The challenge of problem-solving
When you have spent a long time trying to solve a problem, you might reach a point where you start believing that it cannot be solved. Many of us have found ourselves at this frustrating juncture.
But then, just when you are about to give up, someone might suggest that maybe you were looking at the problem the wrong way. The change of perspective might redefine the problem, making it simpler to resolve. This BSR provokes thought in that direction through an examination of the elusive “political reforms”.
At present, the framing of “political reforms” is that they are dependent on what ZANU PF, as the ruling party, should do to improve the electoral system and environment. The idea is that such reforms would produce a fairer system that would assist in achieving legitimate electoral outcomes. However, most observers agree that ZANU PF has no incentive to implement such reforms. Therefore, the chances of achieving political reforms under the ZANU PF regime are remote.
This leaves the opposition in a bind; waiting for another election that will be contested under an unreformed and unfair electoral system and environment. This amounts to doing the same thing that has been done before, hoping for a different result – something that falls in the definition of madness. But this assumes that the opposition cannot change the way it does things; that it will do things the way it has done them before.
This is where a different approach to the problem requires examination. Political reforms are not an end in themselves. They are a means to an end. Is it not possible, therefore, without reforms, to achieve the end? It is important to take a fresh look at the nature of political reforms. I argue that as the biggest and most formidable opposition party, the MDC Alliance should within for political reforms that would make it a better and more effective force against a seemingly intractable regime.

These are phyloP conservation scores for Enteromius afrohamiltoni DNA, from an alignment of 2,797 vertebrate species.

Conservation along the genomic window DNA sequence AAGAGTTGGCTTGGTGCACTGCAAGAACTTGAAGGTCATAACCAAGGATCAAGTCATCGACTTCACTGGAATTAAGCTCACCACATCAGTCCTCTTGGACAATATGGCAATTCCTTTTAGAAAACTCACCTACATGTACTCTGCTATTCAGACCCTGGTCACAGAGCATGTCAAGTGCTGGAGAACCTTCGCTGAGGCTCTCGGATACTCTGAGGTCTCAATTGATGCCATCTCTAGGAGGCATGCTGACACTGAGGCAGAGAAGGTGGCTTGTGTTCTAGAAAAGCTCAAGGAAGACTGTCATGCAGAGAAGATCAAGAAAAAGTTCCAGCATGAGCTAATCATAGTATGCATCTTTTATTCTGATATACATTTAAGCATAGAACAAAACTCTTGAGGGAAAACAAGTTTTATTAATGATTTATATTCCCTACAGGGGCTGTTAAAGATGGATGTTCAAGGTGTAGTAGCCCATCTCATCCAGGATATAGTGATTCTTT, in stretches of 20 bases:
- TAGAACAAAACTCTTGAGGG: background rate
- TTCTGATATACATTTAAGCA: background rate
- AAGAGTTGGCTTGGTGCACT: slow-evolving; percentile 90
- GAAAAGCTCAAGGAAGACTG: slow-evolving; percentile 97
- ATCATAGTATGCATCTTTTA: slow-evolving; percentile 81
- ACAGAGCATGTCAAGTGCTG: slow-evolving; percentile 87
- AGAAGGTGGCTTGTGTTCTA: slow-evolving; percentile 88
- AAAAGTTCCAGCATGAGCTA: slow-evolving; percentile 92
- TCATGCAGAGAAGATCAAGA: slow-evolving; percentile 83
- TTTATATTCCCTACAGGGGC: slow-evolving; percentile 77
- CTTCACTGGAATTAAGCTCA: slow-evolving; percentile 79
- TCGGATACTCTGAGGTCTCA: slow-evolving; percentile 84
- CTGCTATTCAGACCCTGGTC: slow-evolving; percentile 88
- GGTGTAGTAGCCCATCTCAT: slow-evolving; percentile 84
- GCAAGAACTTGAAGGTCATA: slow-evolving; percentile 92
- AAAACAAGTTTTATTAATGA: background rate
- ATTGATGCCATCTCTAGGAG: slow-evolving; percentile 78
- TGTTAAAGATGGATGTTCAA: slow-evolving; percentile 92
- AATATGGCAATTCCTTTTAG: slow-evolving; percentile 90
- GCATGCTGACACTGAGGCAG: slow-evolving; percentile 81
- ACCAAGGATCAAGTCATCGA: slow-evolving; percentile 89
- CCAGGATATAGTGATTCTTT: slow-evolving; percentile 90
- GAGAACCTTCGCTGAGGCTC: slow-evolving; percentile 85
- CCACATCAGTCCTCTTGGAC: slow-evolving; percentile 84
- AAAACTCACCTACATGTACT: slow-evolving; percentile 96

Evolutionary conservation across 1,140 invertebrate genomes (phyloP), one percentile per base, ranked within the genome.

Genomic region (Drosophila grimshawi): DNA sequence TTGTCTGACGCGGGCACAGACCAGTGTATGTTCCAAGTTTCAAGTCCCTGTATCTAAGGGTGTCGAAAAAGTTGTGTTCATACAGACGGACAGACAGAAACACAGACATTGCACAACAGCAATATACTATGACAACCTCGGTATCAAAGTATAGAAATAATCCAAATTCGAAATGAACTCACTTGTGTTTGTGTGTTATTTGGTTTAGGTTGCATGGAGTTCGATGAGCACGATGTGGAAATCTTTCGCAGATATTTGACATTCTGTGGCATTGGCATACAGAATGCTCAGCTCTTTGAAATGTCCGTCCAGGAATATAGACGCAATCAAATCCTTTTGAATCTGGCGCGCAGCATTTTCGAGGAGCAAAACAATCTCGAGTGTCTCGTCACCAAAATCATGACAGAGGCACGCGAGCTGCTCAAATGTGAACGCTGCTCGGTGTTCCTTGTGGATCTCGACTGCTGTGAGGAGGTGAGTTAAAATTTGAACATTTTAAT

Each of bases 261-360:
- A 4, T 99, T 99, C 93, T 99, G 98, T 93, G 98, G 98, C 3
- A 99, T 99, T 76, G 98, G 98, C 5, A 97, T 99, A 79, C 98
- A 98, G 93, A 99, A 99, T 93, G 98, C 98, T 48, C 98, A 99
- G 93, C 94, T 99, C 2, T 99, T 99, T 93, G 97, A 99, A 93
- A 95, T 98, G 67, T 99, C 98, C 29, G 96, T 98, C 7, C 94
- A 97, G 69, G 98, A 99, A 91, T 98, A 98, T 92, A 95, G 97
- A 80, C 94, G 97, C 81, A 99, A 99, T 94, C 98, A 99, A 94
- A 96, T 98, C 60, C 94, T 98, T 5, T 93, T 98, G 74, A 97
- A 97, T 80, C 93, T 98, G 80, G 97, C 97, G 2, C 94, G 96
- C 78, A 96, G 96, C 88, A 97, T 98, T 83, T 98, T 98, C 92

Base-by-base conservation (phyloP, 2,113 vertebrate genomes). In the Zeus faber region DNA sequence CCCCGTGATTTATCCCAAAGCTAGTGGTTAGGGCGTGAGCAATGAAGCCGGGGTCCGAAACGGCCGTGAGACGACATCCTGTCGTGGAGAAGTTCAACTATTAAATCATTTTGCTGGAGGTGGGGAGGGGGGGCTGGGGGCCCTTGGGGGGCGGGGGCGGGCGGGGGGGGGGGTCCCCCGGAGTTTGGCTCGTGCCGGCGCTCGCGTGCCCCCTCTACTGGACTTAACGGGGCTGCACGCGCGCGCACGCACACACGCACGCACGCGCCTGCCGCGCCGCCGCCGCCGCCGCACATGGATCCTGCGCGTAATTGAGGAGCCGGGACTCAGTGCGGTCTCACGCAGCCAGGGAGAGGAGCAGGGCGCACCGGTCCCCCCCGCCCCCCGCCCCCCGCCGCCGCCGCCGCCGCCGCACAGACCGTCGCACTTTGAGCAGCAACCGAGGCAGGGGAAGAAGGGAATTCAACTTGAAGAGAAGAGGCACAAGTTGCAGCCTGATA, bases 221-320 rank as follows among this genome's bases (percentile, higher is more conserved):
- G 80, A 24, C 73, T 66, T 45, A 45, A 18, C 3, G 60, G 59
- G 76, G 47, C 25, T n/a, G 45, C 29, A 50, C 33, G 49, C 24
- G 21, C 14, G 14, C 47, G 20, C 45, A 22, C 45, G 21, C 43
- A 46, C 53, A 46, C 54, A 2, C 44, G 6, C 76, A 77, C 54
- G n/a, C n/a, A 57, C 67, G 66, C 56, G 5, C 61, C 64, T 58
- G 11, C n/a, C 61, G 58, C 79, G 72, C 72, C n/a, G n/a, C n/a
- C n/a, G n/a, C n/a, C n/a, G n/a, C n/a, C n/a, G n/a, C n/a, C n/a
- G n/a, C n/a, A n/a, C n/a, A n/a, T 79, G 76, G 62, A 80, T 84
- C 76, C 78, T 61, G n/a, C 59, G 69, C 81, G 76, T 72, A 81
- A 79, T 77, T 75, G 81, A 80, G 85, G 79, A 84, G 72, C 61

I would therefore like to offer a broader definition of political reforms which include reforms to the opposition and its capacity to mount a more effective electoral campaign. In other words, political reforms should not only be what is expected from ZANU PF to improve the electoral field, but what is expected from the opposition to improve its chances of winning political power. This question: the reform of the opposition parties is rarely examined because the assumption is that they are good enough for the task. This BSR argues that since little can be gained from ZANU PF in terms of reforms, the MDC Alliance should focus more on building itself and learning from past errors to be a stronger, better, and more powerful electoral candidate.
Discovery of Ignorance
A few years ago, I explained the meaning of the notion of “discovery of ignorance”, also in the context of electoral politics. It is a concept I borrowed from Yuval Noah Harari’s Sapiens: A Brief History of Humankind. The argument is as follows: human progress is based on the admission of ignorance, because when you admit that you do not know, you invest in research to discover what you do not know, and armed with that knowledge, things are more likely to improve. If, however, you begin from the position that you know everything, you are unlikely to discover the things that you do not know and you are, therefore, less likely to improve.
After every election, the outcries over rigging are so loud that all too often, the weaknesses that may have impacted the campaign are ignored. The result is that the opposition parties go for another 5 years, demanding reforms from ZANU PF, but never attending to the weaknesses that may have affected their performance. The dominant narrative is that there was rigging. The dominant narrative obscures other narratives of the election. The problem is that any strategic errors that affected the electoral performance will be repeated in the next election.
If, however, the opposition goes through a process of discovering ignorance, it would invest resources in researching and reviewing the previous election and identifying the things that went wrong and things that went right. In that way, the wrong things might be avoided while the right things might be amplified. To start, you must take off the blinkers and say “we do not know”. That way you start the process of discovery.